The veneered and solid wood parts are sanded on the Viet S211 widebelt sander before being finished in-house.

There are no minimums required with regards to the size or quantity of the job, and it’s not unusual to have 10 to 12 projects flowing through Laminate Creations’ shop at any one time, John says. These can range anywhere “from a simple box to very elaborate” projects in the $500,000 or higher price range, he adds.

The casework is typically assembled at the shop before being shipped to installations worldwide.

Spurring the company’s overall success in the industry, Jean says, has been its use of technology, a passion for woodworking “plus a lot of smart decisions” by John.

For his part, John adds, “Our work speaks for itself.”

From Garage to Global

After more than 15 years experience in custom furniture manufacturing, John Hand’s career reached a pivotal moment. While working on some commercial furniture in his garage, a neighbor admired the quality and suggested Hand do some work for his fast food restaurant chain. Shortly thereafter, Hand obtained his California contractor’s license, gave notice at his full-time job, rented a 1,500-square-foot shop and became self employed.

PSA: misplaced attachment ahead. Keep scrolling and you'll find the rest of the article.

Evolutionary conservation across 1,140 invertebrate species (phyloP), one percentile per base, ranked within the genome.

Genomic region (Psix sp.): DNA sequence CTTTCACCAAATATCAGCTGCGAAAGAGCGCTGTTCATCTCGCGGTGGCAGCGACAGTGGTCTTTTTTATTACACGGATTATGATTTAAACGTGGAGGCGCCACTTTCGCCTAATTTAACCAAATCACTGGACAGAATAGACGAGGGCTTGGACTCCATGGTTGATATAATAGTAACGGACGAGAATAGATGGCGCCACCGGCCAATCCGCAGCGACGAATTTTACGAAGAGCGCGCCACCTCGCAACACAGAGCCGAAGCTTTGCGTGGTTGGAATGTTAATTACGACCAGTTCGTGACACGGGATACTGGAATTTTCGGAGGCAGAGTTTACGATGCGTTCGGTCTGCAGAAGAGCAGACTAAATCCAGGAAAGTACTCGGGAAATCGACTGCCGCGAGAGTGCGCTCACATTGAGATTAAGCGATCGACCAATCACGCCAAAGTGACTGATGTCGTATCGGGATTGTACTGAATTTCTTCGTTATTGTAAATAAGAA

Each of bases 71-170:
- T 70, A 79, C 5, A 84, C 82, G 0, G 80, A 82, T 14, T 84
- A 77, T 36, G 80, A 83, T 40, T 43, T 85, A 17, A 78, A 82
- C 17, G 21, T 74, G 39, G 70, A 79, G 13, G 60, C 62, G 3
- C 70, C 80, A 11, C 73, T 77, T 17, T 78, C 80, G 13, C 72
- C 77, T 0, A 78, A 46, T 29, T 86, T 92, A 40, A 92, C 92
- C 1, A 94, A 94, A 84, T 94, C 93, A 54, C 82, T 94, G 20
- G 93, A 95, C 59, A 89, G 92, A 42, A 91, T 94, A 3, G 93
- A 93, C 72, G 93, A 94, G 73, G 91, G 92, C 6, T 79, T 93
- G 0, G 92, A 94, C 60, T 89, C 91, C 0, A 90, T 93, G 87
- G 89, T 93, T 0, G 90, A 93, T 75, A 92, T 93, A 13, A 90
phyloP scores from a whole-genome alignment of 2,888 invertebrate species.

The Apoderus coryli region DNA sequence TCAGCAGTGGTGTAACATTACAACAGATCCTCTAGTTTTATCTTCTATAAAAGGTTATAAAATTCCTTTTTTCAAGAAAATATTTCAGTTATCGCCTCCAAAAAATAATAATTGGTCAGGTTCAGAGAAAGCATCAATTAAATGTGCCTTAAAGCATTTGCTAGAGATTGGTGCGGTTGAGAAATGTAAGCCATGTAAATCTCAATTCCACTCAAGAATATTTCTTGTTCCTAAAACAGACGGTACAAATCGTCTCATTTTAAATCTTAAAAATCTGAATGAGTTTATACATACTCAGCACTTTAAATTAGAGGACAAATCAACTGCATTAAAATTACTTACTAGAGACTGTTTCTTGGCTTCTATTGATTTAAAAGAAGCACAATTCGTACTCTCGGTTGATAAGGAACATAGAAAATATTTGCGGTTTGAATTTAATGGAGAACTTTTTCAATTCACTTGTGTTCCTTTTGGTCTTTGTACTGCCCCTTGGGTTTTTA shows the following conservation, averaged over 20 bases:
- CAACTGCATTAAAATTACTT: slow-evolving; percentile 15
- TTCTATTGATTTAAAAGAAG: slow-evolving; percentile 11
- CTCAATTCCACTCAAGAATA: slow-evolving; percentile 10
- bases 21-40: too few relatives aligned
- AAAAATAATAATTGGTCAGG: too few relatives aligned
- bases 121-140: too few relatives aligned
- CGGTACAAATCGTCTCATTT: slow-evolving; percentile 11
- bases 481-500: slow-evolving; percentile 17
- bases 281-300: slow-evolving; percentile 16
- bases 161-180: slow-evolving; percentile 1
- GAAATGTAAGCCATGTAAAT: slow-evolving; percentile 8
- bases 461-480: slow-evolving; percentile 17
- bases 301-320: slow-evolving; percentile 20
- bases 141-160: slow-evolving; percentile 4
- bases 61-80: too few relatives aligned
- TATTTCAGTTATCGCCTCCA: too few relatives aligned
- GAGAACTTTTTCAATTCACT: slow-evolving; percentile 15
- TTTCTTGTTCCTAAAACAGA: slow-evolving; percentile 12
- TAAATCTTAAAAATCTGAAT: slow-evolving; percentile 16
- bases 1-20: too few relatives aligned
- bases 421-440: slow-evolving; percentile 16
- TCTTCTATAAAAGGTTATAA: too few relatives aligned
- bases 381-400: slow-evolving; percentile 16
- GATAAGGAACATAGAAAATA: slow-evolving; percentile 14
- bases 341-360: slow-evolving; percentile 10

Hand established Laminate Creations in 1999. With his wife Jean serving as CFO, the company has grown significantly in size and scope over the years, and what was once a garage sideline now serves the commercial interiors market worldwide.

Less than two years ago, Laminate Creations streamlined its operations into a single 35,000-square-foot facility in Anaheim, CA, complete with full CNC machining capabilities and offering turnkey services. The company has 15 employees. For more information visit LaminateCreationsByHand.com.

Design Trends

While most of the projects these days call for wood and veneer construction, Laminate Creations President John Hand says he is beginning to see an increase in designs that specify laminates. “Probably a year ago it was 90 percent wood, but now laminate is coming back again slowly,” he adds.

Another design trend the company sees is “retro” styles for contract furniture, including leather-topped inserts on desktops, says Jean Hand, CFO.

Also noted is the growing use of multi-ply laminated panels “with the raw edges showing,” Jean says, as well as popularity gains for Plyboo, raw steel and reclaimed wood.

“People are looking for urban contemporary,” she adds.


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About the Author

Karen M. Koenig

Karen M. Koenig has more than 25 years of experience in the woodworking industry, including visits to wood products manufacturing facilities throughout North America, Europe and Asia. As Editor-in-Chief of Woodworking Network magazine (formerly Wood & Wood Products), Karen’s primary responsibilities include spearheading the writing, editing and coordinating of the editorial content of the publication, along with the Red Book resource guide and the Red Book online source and supply directory (RedBookOnline.com). She is also a frequent contributor to other Woodworking Network online and print media. She can be reached at kkoenig@woodworkingnetwork.com or Google+.